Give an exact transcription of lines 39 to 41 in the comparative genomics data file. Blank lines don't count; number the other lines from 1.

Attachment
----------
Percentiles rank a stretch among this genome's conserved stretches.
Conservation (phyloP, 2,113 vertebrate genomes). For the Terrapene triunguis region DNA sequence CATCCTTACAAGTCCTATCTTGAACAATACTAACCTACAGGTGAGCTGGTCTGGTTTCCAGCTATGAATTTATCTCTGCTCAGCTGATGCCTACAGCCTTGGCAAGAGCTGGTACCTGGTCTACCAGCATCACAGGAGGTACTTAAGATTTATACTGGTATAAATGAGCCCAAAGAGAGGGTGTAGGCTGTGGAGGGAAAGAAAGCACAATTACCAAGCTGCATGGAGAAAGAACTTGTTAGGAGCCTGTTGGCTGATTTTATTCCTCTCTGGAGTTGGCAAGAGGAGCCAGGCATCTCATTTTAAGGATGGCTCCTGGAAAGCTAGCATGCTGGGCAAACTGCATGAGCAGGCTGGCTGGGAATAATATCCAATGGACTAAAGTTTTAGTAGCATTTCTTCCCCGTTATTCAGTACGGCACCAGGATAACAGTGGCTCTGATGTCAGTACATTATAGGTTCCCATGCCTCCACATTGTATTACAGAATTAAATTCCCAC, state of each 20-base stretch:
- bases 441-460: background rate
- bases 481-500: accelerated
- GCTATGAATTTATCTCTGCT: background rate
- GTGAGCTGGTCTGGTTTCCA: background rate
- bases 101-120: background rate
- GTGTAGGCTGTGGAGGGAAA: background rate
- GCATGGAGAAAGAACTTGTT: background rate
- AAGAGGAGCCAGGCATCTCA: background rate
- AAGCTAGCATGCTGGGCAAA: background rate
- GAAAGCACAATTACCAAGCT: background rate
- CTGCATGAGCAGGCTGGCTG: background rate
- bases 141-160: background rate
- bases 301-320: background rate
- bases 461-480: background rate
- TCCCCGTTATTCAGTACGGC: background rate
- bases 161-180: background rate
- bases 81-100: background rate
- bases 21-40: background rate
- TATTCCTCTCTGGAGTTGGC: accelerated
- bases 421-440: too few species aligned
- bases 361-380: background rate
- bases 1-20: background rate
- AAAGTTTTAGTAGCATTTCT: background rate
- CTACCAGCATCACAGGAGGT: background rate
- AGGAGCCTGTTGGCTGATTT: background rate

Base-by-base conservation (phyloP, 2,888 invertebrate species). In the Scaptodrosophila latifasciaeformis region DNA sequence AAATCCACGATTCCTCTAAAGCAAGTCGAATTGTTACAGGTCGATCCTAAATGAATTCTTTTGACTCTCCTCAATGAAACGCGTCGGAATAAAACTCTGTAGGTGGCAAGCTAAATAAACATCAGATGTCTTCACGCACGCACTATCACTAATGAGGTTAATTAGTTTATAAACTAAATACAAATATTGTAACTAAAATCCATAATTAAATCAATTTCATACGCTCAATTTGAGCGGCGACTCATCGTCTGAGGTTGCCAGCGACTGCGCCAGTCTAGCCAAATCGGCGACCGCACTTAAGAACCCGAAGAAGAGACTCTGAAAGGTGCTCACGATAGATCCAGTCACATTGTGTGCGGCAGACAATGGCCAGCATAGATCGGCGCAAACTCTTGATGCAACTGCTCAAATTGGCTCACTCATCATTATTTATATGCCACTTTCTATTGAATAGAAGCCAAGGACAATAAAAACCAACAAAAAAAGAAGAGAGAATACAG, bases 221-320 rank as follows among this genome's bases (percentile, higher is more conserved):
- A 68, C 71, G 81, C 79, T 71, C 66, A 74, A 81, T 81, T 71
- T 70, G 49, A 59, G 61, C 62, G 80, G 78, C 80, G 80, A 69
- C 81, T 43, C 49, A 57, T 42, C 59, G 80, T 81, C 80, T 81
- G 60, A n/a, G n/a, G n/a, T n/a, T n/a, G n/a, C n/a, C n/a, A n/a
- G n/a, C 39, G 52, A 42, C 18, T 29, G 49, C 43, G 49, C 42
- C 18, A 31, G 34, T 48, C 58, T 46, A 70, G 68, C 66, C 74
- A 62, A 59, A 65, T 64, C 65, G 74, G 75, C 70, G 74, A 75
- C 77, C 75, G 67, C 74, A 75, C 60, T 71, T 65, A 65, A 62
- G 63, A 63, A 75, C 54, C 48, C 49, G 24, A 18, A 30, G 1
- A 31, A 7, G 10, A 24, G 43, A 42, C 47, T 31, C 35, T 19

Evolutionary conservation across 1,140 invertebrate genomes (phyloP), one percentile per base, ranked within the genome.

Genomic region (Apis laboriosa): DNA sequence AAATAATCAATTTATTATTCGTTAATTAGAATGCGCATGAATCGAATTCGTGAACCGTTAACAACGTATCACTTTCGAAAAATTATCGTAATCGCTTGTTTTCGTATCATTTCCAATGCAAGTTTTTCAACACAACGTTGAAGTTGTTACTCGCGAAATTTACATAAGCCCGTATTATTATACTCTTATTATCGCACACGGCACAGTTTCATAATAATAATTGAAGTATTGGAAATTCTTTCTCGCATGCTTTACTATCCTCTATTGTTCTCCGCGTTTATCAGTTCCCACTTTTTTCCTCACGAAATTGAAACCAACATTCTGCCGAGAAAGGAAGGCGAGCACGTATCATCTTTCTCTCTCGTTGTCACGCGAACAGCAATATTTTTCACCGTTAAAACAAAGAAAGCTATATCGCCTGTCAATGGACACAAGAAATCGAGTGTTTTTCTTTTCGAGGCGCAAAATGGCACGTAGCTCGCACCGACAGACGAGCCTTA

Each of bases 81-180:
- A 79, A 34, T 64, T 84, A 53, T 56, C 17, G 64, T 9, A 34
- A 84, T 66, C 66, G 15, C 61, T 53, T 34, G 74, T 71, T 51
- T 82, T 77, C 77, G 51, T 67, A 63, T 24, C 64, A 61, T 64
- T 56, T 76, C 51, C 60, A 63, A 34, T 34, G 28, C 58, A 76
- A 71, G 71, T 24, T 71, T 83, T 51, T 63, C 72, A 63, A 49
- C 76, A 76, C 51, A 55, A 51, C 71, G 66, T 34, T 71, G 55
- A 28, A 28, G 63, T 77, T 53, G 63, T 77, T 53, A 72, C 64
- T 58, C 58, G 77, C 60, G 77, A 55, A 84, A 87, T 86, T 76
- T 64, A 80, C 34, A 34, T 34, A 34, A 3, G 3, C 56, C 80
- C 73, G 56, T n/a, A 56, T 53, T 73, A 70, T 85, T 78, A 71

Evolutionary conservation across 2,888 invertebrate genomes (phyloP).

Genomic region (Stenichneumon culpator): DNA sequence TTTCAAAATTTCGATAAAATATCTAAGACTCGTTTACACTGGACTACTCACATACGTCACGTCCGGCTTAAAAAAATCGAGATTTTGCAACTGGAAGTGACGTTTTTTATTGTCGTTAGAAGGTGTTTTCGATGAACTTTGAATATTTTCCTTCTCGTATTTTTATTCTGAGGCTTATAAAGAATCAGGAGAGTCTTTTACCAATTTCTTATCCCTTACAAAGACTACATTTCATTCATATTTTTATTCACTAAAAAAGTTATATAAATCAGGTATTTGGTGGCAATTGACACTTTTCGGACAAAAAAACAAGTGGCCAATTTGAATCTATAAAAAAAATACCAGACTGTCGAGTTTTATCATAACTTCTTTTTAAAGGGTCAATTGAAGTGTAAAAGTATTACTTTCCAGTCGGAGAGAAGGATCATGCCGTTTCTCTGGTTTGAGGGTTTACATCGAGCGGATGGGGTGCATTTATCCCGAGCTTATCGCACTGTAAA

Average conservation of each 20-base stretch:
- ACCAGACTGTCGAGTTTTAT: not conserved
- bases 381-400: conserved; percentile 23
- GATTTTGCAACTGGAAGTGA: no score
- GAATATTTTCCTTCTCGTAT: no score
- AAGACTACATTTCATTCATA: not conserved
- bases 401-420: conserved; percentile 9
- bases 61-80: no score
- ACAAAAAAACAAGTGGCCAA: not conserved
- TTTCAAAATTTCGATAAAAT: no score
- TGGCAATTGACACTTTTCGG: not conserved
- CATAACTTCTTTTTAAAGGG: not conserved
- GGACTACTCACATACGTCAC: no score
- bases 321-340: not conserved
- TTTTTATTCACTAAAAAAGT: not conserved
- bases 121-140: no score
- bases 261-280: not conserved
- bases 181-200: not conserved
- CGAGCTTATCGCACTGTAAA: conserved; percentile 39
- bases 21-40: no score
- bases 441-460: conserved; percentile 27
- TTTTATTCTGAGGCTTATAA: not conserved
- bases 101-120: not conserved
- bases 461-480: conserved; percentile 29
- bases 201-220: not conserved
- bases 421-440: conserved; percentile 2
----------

Evolutionary conservation across 1,140 invertebrate genomes (phyloP), one percentile per base, ranked within the genome.

Genomic region (Apis laboriosa): DNA sequence AAATAATCAATTTATTATTCGTTAATTAGAATGCGCATGAATCGAATTCGTGAACCGTTAACAACGTATCACTTTCGAAAAATTATCGTAATCGCTTGTTTTCGTATCATTTCCAATGCAAGTTTTTCAACACAACGTTGAAGTTGTTACTCGCGAAATTTACATAAGCCCGTATTATTATACTCTTATTATCGCACACGGCACAGTTTCATAATAATAATTGAAGTATTGGAAATTCTTTCTCGCATGCTTTACTATCCTCTATTGTTCTCCGCGTTTATCAGTTCCCACTTTTTTCCTCACGAAATTGAAACCAACATTCTGCCGAGAAAGGAAGGCGAGCACGTATCATCTTTCTCTCTCGTTGTCACGCGAACAGCAATATTTTTCACCGTTAAAACAAAGAAAGCTATATCGCCTGTCAATGGACACAAGAAATCGAGTGTTTTTCTTTTCGAGGCGCAAAATGGCACGTAGCTCGCACCGACAGACGAGCCTTA

Each of bases 81-180: